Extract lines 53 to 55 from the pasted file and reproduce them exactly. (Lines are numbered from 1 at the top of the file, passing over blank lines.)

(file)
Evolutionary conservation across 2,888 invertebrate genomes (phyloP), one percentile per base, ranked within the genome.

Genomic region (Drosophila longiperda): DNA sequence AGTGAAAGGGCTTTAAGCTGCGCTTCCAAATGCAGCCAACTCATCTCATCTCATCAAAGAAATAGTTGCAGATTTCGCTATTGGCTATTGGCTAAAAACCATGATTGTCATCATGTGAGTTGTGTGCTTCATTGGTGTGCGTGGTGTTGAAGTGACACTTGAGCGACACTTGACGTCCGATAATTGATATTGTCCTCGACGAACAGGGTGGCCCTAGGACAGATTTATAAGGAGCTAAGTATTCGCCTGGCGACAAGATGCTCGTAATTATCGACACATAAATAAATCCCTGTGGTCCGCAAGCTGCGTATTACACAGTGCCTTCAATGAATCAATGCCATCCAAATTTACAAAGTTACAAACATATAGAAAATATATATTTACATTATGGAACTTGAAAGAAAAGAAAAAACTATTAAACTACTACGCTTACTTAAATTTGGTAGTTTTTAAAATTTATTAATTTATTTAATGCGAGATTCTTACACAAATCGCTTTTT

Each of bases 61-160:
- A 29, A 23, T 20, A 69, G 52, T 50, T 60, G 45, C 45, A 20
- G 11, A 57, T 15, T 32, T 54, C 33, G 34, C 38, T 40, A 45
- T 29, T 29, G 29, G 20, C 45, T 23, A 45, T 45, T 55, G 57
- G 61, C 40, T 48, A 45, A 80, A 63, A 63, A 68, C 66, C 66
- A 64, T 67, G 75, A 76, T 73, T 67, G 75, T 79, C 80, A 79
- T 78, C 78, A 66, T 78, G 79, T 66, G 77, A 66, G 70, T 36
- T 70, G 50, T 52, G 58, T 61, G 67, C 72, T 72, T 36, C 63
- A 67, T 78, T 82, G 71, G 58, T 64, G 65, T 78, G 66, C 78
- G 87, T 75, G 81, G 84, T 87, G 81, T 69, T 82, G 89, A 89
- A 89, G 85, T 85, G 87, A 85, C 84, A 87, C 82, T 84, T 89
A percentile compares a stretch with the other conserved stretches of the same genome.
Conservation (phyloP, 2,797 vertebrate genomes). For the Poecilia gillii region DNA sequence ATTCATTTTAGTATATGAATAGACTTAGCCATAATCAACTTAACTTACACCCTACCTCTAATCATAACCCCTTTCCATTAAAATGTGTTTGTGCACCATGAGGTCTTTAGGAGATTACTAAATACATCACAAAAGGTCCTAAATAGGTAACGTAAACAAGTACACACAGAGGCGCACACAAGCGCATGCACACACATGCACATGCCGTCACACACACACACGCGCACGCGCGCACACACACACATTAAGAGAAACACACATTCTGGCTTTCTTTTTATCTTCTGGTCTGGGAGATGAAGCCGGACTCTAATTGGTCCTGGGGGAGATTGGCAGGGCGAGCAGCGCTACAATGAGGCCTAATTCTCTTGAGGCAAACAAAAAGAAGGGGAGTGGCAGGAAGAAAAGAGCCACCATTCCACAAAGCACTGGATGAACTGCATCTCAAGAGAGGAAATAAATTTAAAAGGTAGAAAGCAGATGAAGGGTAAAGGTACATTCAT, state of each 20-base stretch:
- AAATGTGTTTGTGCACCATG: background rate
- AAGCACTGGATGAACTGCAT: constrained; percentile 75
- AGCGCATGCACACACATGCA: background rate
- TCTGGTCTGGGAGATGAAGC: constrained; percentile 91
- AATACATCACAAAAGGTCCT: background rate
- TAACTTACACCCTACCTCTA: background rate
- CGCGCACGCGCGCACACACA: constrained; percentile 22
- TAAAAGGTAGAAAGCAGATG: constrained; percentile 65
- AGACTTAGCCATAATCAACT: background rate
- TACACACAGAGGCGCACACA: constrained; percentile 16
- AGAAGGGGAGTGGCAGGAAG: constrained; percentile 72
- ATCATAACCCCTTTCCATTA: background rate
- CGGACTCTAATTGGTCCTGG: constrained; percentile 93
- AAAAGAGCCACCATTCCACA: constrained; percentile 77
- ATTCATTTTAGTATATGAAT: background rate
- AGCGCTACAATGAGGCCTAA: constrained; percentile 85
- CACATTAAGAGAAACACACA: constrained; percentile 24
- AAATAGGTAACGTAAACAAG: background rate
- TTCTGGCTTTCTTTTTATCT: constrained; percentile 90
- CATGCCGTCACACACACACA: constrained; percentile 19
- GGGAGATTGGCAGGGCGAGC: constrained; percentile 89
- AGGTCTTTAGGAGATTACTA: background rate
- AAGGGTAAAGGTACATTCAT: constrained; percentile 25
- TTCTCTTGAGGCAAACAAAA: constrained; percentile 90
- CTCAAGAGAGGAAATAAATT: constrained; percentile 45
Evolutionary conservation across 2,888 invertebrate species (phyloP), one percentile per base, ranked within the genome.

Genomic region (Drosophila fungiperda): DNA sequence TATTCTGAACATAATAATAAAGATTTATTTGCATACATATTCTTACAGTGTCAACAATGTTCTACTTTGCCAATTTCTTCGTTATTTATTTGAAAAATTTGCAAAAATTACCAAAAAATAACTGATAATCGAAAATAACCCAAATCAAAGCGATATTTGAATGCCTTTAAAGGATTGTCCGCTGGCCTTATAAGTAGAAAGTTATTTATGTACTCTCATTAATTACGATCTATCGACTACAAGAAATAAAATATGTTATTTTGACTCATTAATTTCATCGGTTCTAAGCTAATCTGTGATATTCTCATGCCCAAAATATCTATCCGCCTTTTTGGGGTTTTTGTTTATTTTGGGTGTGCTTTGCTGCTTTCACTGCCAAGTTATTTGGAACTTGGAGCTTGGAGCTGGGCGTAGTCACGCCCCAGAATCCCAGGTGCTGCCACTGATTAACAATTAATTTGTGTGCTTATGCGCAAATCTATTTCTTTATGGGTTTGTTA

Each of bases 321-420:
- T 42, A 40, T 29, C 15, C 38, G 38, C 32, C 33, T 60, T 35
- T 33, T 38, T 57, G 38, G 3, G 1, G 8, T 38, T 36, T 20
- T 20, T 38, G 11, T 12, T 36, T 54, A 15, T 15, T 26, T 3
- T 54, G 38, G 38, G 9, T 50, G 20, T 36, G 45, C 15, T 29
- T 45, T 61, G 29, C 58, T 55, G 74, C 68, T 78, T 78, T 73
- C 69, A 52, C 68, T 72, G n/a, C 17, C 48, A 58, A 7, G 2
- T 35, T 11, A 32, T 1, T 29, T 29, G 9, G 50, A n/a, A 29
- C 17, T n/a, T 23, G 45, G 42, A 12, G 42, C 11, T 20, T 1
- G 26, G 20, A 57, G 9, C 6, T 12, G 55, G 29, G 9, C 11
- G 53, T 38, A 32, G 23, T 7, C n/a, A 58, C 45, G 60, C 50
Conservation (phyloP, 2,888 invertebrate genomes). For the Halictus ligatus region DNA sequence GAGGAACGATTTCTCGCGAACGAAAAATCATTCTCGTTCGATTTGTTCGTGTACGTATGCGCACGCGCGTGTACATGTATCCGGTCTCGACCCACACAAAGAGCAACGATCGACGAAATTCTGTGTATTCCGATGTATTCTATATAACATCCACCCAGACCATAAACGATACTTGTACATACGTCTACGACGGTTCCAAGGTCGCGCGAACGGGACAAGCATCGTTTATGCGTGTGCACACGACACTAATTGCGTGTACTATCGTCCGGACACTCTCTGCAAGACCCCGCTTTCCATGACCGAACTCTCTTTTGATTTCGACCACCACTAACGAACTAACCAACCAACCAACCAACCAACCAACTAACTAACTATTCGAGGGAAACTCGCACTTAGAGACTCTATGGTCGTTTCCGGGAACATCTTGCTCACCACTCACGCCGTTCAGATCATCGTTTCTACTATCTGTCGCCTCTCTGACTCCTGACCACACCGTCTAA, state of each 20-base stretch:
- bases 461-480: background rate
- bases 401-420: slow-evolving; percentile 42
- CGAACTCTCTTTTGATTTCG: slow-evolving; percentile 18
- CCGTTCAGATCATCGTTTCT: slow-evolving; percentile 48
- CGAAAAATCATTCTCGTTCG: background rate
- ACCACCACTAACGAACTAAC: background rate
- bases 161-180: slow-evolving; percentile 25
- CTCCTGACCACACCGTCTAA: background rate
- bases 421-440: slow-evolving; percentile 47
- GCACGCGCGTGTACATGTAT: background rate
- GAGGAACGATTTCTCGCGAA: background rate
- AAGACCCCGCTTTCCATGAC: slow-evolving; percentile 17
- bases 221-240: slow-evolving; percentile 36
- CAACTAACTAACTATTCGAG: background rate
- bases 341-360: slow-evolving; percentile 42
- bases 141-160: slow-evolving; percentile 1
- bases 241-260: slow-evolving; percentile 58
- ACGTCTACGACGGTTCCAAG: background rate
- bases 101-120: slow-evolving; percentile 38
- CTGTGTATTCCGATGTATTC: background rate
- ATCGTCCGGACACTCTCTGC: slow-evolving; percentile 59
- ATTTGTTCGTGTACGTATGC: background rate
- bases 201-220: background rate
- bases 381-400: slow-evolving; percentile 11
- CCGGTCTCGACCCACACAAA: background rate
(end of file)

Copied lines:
- G 53, T 38, A 32, G 23, T 7, C n/a, A 58, C 45, G 60, C 50
Conservation (phyloP, 2,888 invertebrate genomes). For the Halictus ligatus region DNA sequence GAGGAACGATTTCTCGCGAACGAAAAATCATTCTCGTTCGATTTGTTCGTGTACGTATGCGCACGCGCGTGTACATGTATCCGGTCTCGACCCACACAAAGAGCAACGATCGACGAAATTCTGTGTATTCCGATGTATTCTATATAACATCCACCCAGACCATAAACGATACTTGTACATACGTCTACGACGGTTCCAAGGTCGCGCGAACGGGACAAGCATCGTTTATGCGTGTGCACACGACACTAATTGCGTGTACTATCGTCCGGACACTCTCTGCAAGACCCCGCTTTCCATGACCGAACTCTCTTTTGATTTCGACCACCACTAACGAACTAACCAACCAACCAACCAACCAACCAACTAACTAACTATTCGAGGGAAACTCGCACTTAGAGACTCTATGGTCGTTTCCGGGAACATCTTGCTCACCACTCACGCCGTTCAGATCATCGTTTCTACTATCTGTCGCCTCTCTGACTCCTGACCACACCGTCTAA, state of each 20-base stretch:
- bases 461-480: background rate